Can A Smile Change The Way You Meditate?
“A smile makes you master of yourself. That is why the Buddhas and the bodhisattvas are always smiling. When you smile, you realize the wonder of the smile.” – Thich Nhat Hanh
Freedom and joy are found when you rest into the whole and flow in harmony with the rhythm of life. My teacher, Sri Mata Amritanandamayi Devi (Amma), says that happiness is a choice. In every moment, we have the ability to choose how we perceive what is before us. This is true for our waking life, and also true as we go within during meditation. We can meet whatever may arise with a pleasant, unconstrained attitude.
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Meditating with a smile
Take a few minutes each morning and evening to come to a neutral place, where you can allow yourself just to be. This alone can take practice when you are habituated to doing and wanting life to go your way.
Find a quiet space. Sit on something solid like a bench, chair or floor, with your spine straight, with the intention of just being. Breathe in and out for a few minutes. Simply focus on your breath. Let your body settle into being right here and now, exactly where you are, on your cushion or chair. Allow your spine to take root through your seat, feeling the weight of your body, and your connection to the ground. Feel the crown of your head float, noticing your upward connection to the cosmos. Let your spine feel like a neutral conduit of energy between these two points. Breathe in and out.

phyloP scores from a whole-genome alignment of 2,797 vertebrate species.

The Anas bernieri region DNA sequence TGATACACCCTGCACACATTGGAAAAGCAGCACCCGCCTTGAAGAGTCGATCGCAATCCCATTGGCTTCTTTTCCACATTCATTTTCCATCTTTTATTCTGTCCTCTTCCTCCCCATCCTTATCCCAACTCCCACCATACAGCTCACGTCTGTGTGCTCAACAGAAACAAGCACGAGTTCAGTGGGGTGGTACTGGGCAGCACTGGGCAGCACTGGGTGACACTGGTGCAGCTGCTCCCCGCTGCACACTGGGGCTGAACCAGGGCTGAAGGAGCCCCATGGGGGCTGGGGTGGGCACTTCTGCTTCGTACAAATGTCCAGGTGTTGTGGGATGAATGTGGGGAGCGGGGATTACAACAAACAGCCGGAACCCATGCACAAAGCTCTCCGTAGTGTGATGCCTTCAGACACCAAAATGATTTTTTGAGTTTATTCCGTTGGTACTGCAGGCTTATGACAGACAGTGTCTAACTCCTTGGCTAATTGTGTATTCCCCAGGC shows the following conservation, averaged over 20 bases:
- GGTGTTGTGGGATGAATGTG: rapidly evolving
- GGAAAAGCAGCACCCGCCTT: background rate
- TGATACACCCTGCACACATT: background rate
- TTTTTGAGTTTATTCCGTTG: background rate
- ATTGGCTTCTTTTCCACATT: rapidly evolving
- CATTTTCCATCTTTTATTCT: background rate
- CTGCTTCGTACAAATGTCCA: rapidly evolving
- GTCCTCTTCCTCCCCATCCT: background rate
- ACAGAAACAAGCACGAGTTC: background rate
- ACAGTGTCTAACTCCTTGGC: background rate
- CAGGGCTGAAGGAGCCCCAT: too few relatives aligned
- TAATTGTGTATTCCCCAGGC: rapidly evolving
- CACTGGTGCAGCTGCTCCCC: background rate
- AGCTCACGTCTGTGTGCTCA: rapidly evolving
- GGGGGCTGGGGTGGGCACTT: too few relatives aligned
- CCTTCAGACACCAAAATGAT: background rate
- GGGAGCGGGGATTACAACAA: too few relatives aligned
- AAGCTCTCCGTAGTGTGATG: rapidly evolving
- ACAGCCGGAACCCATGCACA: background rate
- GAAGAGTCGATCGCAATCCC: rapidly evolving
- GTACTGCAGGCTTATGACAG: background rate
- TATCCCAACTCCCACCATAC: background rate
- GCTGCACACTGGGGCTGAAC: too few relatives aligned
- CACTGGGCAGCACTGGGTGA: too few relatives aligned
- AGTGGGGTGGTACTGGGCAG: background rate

When your mind wanders, gently bring it back to your breath. When you breathe in, simply say to yourself, “in”. When you breathe out, simply say, “out”. No big effort. No drama. Just one breath at a time, in and out. Should you notice thoughts arise, just acknowledge and welcome them in. Let them be there with you, rather than getting pulled into them. For example, should you notice the thought that your shoulders are tense, smile at the thought as though it just joined you in the living room of your heart. It may take a seat beside you. It may come and then quickly depart.
Either way, it does not matter. You remain, sitting, with a gentle curl at the corners of your mouth, breathing in and out. Breathe in, say “in”. Breathe out, say “out”.
The practice remains the same, whether you welcome tense shoulders or painful thoughts. Make room for it all, without getting entangled in any of it. Rest in your breathing and allow yourself to expand into the now. Practice this as often as you can. Allow room within your being for ease. Feel the way your breath rises and falls without you having to make it happen. Begin to notice how even your thoughts can pass before you, but are not who you are. As you smile at the moment, you welcome it as it is, resting in your true, eternal nature.
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